Culture, Religion

The Theological Quandry of Enjoying Hazakim

Aw jeez. I find it utterly disappointing that these guys are “Messianics,” particularly in a world lacking much quality Jewish hip-hop. Cuz, frankly, this track is hott:

While admittedly, the J for J thing kills it for me, I suppose I have no problem listening to Killah Priest and other five pretenders who spew distortions of Torah and other assorted theological drivel. So is it so bad that I kind of like these guys, even if I think it’s pure kefirah?
And am I a sucker for giving them free promotion?

14 thoughts on “The Theological Quandry of Enjoying Hazakim

  1. they raise a good question. no man can see god and live, and yet, there are you are, with abraham and others seeing people who they identify with go. what’s up with that?
    There’s a recurring thing throughout the book of prophets, people called anonymous “ish eloHim”s God-men. What does it mean that a person could be identified as god?

  2. yes… you are a sucker… but aren’t we all.
    side note: the Hummash is full of refferences that can be twisted to justify Xtianity. Lil old Israeli me, having gone through the Jewish education system saw that I had to take a language at University. So naturally I took Hebrew (dont judge, you’re just jealous).
    Turns out it was Biblical Hebrew in the Lutheran Seminary – twas really interesting to see how the would twist the language against itself. Also fun to start fights with fundies.

  3. I liked it too. (Somewhat embarrasingly.)
    I don’t have a problem with people who use the tanakh to defend Christian beliefs. That’s the basis of Christianity. And it’s their Bible too!
    The problem is when they try to recruit Jews, saying that Christianity is the true Judaism. And telling people that they can be Jewish and Christian at the same time, which I think is not true.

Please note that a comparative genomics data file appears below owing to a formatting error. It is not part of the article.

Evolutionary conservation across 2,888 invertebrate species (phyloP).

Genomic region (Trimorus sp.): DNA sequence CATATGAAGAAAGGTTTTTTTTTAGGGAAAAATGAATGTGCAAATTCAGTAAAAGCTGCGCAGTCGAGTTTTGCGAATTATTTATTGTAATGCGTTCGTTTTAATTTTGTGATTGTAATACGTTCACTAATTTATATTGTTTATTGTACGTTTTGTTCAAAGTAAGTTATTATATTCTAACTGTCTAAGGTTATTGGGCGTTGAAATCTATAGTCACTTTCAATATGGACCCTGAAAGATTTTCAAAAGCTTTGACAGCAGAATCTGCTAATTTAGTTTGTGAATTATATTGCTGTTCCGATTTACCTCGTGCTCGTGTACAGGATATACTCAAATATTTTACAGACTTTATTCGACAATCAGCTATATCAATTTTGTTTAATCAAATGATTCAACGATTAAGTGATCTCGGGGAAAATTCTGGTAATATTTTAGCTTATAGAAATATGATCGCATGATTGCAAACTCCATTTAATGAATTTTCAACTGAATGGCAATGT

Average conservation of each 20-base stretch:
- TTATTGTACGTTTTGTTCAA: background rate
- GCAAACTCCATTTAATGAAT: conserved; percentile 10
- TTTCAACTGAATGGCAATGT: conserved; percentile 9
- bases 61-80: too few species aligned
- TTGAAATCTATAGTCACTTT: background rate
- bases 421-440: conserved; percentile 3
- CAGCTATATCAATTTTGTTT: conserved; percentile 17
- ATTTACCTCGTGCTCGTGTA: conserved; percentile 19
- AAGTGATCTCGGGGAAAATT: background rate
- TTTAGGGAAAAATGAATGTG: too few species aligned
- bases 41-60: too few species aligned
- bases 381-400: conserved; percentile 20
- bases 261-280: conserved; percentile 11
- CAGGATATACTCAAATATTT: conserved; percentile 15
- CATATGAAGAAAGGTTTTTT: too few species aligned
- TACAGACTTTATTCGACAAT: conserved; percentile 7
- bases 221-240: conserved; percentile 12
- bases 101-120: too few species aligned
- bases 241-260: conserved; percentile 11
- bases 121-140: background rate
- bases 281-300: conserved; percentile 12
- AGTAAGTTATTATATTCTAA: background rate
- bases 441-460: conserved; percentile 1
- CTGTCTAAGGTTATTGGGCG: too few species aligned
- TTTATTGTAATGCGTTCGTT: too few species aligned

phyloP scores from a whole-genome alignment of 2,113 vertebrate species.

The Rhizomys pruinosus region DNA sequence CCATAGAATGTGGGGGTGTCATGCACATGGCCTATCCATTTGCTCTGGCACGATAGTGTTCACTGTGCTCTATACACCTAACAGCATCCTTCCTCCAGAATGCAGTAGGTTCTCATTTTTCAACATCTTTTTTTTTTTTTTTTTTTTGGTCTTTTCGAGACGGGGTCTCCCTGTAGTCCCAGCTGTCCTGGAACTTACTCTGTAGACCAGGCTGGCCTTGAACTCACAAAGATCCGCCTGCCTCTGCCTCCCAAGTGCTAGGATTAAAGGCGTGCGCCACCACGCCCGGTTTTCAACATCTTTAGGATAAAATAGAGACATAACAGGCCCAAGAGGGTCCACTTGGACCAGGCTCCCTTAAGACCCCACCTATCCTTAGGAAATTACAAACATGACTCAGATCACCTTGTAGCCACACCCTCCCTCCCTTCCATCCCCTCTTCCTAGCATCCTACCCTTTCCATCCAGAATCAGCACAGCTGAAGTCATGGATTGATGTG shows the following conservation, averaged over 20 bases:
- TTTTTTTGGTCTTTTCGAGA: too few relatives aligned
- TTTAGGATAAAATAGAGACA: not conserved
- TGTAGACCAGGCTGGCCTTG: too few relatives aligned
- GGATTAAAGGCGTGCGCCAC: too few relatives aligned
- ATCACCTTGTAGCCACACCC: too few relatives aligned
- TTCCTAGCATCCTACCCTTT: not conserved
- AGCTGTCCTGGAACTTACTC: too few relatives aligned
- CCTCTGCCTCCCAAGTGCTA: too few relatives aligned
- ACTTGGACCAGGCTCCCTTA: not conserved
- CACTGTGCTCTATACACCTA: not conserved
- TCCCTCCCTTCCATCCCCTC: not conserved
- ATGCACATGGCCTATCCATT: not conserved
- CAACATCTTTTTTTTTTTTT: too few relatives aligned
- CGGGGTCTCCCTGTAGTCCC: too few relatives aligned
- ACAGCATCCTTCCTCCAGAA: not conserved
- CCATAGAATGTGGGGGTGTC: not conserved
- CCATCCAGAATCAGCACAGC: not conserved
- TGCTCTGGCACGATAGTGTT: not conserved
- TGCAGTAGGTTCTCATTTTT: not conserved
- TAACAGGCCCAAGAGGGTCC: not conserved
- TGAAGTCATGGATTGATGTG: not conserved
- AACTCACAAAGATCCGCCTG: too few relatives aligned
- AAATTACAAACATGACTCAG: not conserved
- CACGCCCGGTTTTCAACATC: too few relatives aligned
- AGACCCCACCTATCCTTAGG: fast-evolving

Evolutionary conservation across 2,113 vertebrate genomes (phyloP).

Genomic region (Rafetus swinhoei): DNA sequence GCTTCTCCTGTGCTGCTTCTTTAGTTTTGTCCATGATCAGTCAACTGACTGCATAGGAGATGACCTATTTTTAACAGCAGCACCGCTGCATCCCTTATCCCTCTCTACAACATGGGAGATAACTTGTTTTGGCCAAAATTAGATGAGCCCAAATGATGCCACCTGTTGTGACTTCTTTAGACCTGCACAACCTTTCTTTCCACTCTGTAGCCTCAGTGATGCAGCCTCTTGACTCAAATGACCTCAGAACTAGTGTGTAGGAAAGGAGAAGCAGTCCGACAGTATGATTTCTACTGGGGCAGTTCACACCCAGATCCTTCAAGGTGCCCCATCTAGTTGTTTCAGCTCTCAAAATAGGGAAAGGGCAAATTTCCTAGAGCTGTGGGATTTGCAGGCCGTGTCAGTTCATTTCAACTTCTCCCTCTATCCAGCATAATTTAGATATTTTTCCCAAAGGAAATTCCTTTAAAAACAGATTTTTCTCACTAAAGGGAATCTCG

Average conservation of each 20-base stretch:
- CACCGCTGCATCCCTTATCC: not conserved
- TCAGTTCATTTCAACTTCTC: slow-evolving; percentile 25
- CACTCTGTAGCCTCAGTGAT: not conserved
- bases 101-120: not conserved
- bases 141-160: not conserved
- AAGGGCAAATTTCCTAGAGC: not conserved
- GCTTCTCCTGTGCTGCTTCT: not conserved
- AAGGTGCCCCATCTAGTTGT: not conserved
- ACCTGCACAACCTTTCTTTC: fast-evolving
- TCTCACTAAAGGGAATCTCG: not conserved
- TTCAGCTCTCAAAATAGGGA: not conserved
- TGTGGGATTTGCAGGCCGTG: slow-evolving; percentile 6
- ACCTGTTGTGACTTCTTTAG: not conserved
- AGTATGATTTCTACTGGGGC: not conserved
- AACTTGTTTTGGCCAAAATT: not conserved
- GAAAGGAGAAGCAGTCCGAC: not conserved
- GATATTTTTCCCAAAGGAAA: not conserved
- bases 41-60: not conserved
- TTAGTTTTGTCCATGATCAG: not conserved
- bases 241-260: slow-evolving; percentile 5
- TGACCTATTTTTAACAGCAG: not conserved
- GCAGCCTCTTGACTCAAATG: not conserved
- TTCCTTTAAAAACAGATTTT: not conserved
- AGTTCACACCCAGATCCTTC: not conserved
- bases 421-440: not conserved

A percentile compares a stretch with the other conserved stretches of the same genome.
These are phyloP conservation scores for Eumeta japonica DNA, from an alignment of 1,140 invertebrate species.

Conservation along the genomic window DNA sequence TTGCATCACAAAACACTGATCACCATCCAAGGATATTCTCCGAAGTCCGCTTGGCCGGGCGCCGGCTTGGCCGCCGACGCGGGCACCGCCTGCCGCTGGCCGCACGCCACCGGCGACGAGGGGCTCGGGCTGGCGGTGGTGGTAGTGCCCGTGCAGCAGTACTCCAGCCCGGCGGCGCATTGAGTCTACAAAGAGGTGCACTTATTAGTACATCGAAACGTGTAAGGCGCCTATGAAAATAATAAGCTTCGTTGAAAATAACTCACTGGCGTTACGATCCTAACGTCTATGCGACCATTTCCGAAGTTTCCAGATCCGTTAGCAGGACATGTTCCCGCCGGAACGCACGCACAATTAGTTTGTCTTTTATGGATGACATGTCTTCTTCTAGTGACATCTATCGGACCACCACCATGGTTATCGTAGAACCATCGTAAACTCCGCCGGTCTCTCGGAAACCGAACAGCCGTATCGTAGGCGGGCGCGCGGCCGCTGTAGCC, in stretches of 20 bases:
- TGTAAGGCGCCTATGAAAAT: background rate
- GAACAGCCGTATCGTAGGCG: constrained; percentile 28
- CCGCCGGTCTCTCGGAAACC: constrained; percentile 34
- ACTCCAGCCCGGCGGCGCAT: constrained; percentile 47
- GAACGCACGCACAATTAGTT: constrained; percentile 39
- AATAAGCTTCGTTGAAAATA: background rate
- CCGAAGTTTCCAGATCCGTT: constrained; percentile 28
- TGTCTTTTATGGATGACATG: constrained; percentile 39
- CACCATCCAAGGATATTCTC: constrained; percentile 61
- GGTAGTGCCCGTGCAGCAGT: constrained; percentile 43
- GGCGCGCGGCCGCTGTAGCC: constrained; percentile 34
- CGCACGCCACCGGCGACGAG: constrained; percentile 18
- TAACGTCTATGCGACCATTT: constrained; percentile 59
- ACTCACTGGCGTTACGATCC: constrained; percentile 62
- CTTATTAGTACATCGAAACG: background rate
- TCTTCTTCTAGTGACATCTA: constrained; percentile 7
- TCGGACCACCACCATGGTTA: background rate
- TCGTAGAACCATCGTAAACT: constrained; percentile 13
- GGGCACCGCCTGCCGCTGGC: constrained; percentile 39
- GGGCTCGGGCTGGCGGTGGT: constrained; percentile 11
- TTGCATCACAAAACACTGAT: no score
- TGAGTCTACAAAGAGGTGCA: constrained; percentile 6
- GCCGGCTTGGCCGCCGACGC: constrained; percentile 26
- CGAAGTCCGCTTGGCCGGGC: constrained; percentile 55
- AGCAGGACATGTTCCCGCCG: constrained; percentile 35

I don’t know that that track does that. I think it could just be seen as a Christian track that uses hebrew. So I don’t think it’s so problematic.
    In terms of their actual argument: you can’t see G-d and live but the patriarchs did. I think their argument is pretty poor. The bible is full of anthropomorphic descriptions of G-d, references to messengers, even to sons of God (see last weeks parsha – Bereshit). To say that all of these are references to Jesus seems far fetched to me. It violates the narrative that Jesus was a historical person, born to Mary. As far as I understand Christian theology (and I’m def not an expert), it’s important that G-d was incarnated in a real, historical person: that’s the act of charity – that G-d limited Himself, incarted into a person and suffered for people. Once Jesus starts appearing to the patriarchs, his identity as a person, seems to be compromised.
    There are plenty of Jewish interpretations of those angels, and the danger of seeing G-d that work fine. You can interpret that line about the danger of seeing God to be a general statement which has exceptions so that when the patriarchs see God and live, it is somewhat miraculous. For example, compare this with the bit in VaYishlash where Jacob sees G-d, face to face, and lives. It is obvious, literarily, that this is supposed to be significant. You can also say that there are degrees – if you saw the G-d completely, you wouldn’t survive but you can see a mediated version. That is analogous with the Christian interpretation shown on the video but can work equally well without Jesus coming into it. In fact, maybe it works better without him because it retains the miraculous nature of the encounters. All the normal people see Jesus and live in the Christian Bible – shouldn’t that be a bigger problem that the patriarchs seeing G-d?
    What do you guys think?

  4. pretty good rhyming and storytelling skills, but theologically it’s retarded, and so aside from their religious motives, intellectually it’s a turn-off. who says any of the angels were ‘equated’ with God? nobody is ‘equated’ with God. get a clue before you start posturing and prostelyzing against a beat.

  5. Shalom fam!